- Living our Strategy
- Knowledge Organisers
- Help Guides
Why are we moving to knowledge organisers?
Our knowledge-based curriculum requires students to know, understand and apply large amounts of subject content. This knowledge builds towards GCSE/A-Level examinations that require the retrieval and application of knowledge to a range of different contexts. This puts increasing pressure on our students to know and retain even more information for longer. Typically, when students leave their revision until a few weeks or even days/hours before the examinations and tests, this presents a problem. Our short term memory has limited capacity and students find themselves unable to retain the information so they become stressed and often give up, convincing themselves they are no good at revising or that they “can’t do that subject”. The key to success is to regularly revisit the knowledge to be learned (known as ‘spaced retrieval’). This helps transfer the knowledge from the short-term memory to the long term memory. This not only helps to make ‘learning stick’ but it also frees up our short-term memory for more complex tasks.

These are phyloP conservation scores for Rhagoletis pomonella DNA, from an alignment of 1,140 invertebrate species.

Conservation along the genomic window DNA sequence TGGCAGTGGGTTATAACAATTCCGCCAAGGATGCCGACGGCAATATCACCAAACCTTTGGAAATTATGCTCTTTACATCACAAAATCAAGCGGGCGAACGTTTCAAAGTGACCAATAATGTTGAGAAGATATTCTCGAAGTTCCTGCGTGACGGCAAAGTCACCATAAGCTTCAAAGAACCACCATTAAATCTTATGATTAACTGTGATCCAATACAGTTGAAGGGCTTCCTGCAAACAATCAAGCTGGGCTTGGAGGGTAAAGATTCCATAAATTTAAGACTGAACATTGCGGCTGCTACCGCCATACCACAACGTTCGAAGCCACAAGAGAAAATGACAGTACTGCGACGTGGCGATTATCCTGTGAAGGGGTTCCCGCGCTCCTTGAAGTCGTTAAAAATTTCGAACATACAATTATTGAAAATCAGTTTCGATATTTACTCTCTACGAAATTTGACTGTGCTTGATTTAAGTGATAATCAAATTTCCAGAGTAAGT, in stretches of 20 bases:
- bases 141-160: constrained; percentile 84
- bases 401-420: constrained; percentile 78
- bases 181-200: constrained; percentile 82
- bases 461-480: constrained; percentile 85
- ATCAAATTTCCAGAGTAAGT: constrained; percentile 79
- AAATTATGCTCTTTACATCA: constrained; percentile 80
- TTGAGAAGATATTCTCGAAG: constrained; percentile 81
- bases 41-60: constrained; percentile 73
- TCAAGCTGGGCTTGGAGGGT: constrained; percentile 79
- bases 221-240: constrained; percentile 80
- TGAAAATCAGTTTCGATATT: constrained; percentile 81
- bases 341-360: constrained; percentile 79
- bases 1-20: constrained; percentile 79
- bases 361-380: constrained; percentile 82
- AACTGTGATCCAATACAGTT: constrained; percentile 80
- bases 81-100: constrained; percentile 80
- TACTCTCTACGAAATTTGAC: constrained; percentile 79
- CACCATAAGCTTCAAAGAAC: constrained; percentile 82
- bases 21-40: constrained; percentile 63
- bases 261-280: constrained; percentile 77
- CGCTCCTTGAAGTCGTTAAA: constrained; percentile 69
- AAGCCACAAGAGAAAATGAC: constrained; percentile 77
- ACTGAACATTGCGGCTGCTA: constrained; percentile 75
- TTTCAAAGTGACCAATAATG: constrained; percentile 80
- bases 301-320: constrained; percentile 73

How will a knowledge organiser help my child?
Regular use of knowledge organisers will prevent students forgetting previous learning, as they will continually revisit and retrieve prior learning from their memories.
How can parents use knowledge organisers to help students to learn and retain information?
Many parents/carers ask us how they can help to support their children at home. Here are some strategies that might help you to support your child’s learning:
- Read through the organiser with your son/daughter – if you do not understand the content then ask them to explain it to you – ‘teaching’ you helps them to reinforce their learning.
- Test them by asking questions based on the knowledge organiser
- Read sections out to them, missing out key words or phrases that they have to fill in.
- Support your child in recording the knowledge from the organiser as a sound file on their phone or other device, so that your child can listen to it. Some students retain more information this way.